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HTTP monitor and target web server down

Environment: 11.4.0 HF3

I have a reverse HTTP monitor that is assigned to two pool members. The HTTP server for this monitor is hosted on a third server, which is not a member of the pool. When this third server is up and serving requests, I can correctly execute the monitor for the pool members. However, when the HTTP server is down, my reverse monitors fail and the pool members get disabled. Is there a way to configure a reverse monitor to survive an outage on an alias address/port?

Thanks, Jen

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Comment made 09-Feb-2015 by Michael Jenkins 4161
Can you post the config for your monitor (sanitized if you need)? Just to help clarify how your monitor is working? Should be able to get it from the command line "tmsh list ltm monitor <MONITOR NAME>".
Comment made 09-Feb-2015 by dubdub 358
Hi Michael, Sure - in this example, server1 is one of the two pool members. Server3 (which is running the HTTP server) is at My question is, when server3 is down (reboot/patch/etc.), how can I ensure that the monitor doesn't fail so that server1 and server2 remain enabled in the pool? ltm monitor http Ultra_rev_server1 { defaults-from http destination interval 5 recv DOWN reverse enabled send "GET /down/server1.html\\r\\n" time-until-up 0 timeout 16 } Thanks, Jen

Answers to this Question


Hi dubdub,
I´m not aware of a build-in solution for your requirement and I guess F5´s intention was to map the reverse monitor to the pool members directly. In case the monitoring condition is met or the pool member does not respond at all it will be marked as down until a following monitoring sequence is successful.
Before this feature was build in I used a so called external monitor (based on a shell script) to poll a status page on a dedicated server. Based on the result the monitor modified the pool member state via tmsh.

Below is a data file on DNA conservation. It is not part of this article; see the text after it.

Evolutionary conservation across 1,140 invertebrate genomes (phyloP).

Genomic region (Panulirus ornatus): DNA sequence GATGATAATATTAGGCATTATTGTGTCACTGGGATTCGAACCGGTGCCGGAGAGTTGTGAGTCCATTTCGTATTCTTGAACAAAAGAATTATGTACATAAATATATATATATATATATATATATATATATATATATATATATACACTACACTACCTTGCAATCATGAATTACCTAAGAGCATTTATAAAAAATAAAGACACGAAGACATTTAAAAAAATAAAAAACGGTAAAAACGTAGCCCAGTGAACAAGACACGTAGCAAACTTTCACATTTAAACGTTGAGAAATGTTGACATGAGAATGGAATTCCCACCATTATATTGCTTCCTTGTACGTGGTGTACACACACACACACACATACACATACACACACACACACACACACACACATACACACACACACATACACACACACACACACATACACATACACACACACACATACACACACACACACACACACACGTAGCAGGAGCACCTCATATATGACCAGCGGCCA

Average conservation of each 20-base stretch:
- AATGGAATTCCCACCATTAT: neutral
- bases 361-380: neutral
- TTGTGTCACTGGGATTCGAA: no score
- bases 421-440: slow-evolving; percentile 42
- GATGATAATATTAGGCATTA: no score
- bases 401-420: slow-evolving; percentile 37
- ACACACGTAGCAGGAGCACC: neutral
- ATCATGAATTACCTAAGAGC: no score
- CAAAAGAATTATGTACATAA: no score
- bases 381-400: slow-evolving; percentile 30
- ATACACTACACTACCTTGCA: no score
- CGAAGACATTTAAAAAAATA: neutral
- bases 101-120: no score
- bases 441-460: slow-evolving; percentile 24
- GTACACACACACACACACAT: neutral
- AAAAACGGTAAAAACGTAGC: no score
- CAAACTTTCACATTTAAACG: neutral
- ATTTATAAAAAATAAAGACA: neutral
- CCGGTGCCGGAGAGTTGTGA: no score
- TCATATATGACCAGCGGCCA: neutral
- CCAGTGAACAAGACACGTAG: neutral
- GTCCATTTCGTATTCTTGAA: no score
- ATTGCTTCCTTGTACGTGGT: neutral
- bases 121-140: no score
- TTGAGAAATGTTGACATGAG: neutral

That´s the only approach coming close to what you have currently tried to implement.
But how about using the API to control poolmember state?
Thanks, Stephan

Comments on this Answer
Comment made 09-Feb-2015 by dubdub 358
Hi Stephan, It's funny you should mention that, as I am currently rolling out a script for monitoring some TCP application servers based on a separate web service's JSON result set (which includes whether the pool member should be enabled or not, and how to adjust the dynamic ratio setting for it based on current load, and some other tidbits). That script is already tested to sustain an outage to the web service and not adversely affect the pool member status if it's not available. The trickiest thing with the script was to figure out whether the current unit was the active unit or not, as otherwise the sync state got completely hosed up with each unit doing its own enabling/disabling of nodes. I was hoping there might be some survivability (not a real word, I know!) built into the reverse monitor, but I can pull together a script for this situation as well. Figured it was worth finding out for sure. I appreciate the responses! Thanks, Jen
Comment made 09-Feb-2015 by Stephan Manthey 3792
Hi Jen, thanks for the feedback. Actually we developed a set of scripts to control pool member state, iRule re-assignment, failover and even reboot. The following lines were used to figure out the current unit state (list was filled by polling the status page from remote server): TARGETUNIT=`echo "${GENERICCTR[${i}]}" | awk -F= '{print $2}' | tr '[:upper:]' '[:lower:]'` TRAFFICGROUP=`echo "${GENERICCTR[${i}]}" | awk -F= '{print $1}' | tr '[:upper:]' '[:lower:]'` LOCALSTATUS=`tmsh show cm traffic-group ${TRAFFICGROUP} all-properties | grep -i "${TRAFFICGROUP}" | grep -i "${LOCALUNIT}" | awk '{print $3}'` Thanks, Stephan :)